hese political and psychological considerations restrict Hanoi's ability to exercise the capabilities described iu this paper. Their influence should nol be-lo not believe that they will necessarily force Hanoi to make early concessions in order to bring the war lo an end. We certainly see no evidence, fur example, which suggests that problems of security, morale, or indecision will cause any early collapse of the Communist war effort. The Viet-namese Communists have proved quite skillful in coping with such problems in the past and they have devised their current military and diplomatic tacticsake account ol these weaknesses.


e believe il is fair to say that Communist military effectiveness on the battlefield liasualitalive decline over the past year. In any prolonged conflict at the current level of CVN/Allied commitment, this decliuc would almost certainly continue and perliaps at an accelerating pace. While Hanoi is almost certainly concerned about these trends and its heavy casualties, itirm and disciplined control over its people and armed forces, and there is little evidence that the infrastruclure in South Vietnam is weakening in ils dedication and effort, despite long years of struggle.

s indicated alxive, the Communists appear to have sufficient manpower to absorb casualties and to maintain military pressures at9 levels for at least another year or so. 'lhe logistic system is also adequate to sustain such efforts, although ils maintenance in Laos will involve considerable difficulties so long as air interdiction continues and, willun South Vietnam, logistic problems will euntiiiue to influence the overall level and intensity of Comiuunisl militaryons.

Wilhin lhe present level of effort, there are many variations iu tactics Open to the Communists; they can concenirate their efforts on US forces and bases, on the ARVN, on the jweification organizations, on urban areas. Or on some mix ol all these. They can altempt relatively low-level but sustained pressure, or ihey can mount relatively large-scale attacks interspersed with prolonged periods of regroupmenl to base areas for rest and refit.

The Communists could also optubstantial escalation ofhort period. Some might argue, for example, thai later this year, or earlyonditions in South Vietnam and the US will be ripeajor military effort similar toul given allied military power and the current state of readiness, such attacks would be extremely cosily and thev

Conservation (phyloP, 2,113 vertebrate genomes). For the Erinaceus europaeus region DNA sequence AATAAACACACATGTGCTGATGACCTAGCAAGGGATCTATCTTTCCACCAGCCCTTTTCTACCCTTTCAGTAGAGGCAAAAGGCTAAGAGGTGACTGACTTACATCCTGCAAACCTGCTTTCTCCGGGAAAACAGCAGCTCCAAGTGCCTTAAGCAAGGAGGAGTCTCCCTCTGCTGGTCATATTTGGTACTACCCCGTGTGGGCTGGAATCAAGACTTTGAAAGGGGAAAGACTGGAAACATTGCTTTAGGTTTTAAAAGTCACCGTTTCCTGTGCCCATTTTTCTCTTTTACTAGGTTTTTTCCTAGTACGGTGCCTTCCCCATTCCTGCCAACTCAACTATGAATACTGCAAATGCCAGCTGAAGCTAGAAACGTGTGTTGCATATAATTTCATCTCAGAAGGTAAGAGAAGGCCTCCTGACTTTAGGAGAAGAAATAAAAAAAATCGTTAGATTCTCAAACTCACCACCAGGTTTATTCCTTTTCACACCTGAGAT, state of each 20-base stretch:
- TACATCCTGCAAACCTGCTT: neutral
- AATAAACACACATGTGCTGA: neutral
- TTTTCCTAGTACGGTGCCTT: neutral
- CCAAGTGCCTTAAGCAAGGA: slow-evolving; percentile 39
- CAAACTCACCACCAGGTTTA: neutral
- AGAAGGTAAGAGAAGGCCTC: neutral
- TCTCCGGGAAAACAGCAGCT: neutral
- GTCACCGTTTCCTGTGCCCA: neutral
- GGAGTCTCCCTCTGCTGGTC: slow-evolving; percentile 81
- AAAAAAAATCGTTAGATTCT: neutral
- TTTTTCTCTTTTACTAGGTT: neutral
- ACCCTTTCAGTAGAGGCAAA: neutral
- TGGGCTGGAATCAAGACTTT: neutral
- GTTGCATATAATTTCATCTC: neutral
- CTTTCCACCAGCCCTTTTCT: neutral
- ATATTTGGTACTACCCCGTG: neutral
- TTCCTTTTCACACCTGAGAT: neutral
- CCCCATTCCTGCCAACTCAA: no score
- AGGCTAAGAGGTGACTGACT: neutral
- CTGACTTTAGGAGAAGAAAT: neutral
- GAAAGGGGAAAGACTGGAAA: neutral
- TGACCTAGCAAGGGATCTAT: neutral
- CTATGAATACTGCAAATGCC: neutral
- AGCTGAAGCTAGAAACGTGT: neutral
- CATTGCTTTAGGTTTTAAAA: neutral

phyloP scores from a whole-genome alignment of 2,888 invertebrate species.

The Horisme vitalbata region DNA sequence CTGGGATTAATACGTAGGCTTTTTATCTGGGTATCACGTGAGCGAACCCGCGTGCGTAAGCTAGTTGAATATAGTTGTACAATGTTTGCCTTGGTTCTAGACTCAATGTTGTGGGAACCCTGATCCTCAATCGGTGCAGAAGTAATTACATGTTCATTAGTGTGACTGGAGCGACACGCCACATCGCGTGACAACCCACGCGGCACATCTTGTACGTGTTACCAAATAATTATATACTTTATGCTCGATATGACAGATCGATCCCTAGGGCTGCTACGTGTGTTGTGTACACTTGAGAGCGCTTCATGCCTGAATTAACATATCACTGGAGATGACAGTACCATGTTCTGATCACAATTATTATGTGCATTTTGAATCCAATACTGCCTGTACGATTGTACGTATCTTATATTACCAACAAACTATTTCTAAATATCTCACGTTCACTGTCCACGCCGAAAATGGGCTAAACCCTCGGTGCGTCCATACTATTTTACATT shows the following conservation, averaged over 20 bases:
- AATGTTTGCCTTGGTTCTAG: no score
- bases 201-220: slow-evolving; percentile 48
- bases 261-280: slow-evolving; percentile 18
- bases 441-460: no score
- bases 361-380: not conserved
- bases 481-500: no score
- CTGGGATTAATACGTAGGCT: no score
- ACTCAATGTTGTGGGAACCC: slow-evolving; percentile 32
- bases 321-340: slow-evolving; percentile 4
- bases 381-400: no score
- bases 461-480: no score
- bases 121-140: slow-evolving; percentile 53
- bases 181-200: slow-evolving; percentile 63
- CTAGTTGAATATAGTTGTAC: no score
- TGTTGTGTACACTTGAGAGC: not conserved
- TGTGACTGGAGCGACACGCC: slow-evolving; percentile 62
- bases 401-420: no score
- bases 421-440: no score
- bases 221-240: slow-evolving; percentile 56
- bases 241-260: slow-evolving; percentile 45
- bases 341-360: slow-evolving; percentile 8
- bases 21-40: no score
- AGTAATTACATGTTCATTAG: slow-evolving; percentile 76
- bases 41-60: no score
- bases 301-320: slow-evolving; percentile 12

could nol bo sustained. Particularly in view of past eouccrn in Hanoi over tbe indecisive results of heavy investments of northern resources, and ils desire toapability for protracted war, we doubt lhat Hanoi would gambleesperation campaign to bring decisive results. Hanoi might be more tempted lo increase military pressures some time in the future, however, if it concludedesult ol phased US iroop reductions that morale in Saigon and the ARVN was declining and that higher US casualties would accelerate the reduction of US forces. Finally, it mightaximum effort with the forces available in South Vietnam,relude toeneral Cease-fire, and shifting lhe struggle almost entirely lo the political/psychological arena.

VS. Hanoi could, of course, decide to icduce mililary pressures to alower level. If they do this, lhe North Vietnamese would he likelyto increase efforts io Paris to extract allied concessions, both in termsolitical settlement and in terms of curbs on allied mililary activity.

rolonged reduction of military pressure, however, would raise several problems for the Communists iu the absence of political progress or an obvious reduction in Allied military pressures. II would probablyecline in (be US casually rate, and the Communists might consider that this would case US domestic pressures for an end Io the lighting. Furthermore, the Communists might feel thaieduction iu their military ellort would appearacit admission of military weakness, shaking the confidence of their troops and political apparatus in lhe South, and reinforcing that of the GVN. Finally, the Communists might be concerned lhatourse would permit alliedand programs to erode their political and military base.

ven al their present lorce levels and with their present mililary effort, lhe Cominunisls arc suffering in the South an erosion of their organization and of their conirol over the population. Nevertheless, if they see lhe war continuing wellt seems likely that Communist strategy will call for them to stay in the field wiih forces which will enable ihcm to conduct periodic offensives, some of which may be fairly large-scale and costly, and to maintain pressure on the GVN presence in the countryside. In any case, political action and maneuver will probably he intensified within South Vietnam and on Ihe international scene as tbe Communists continue efforts to uudennine the CVN and isolate its leaders from the US.

Original document.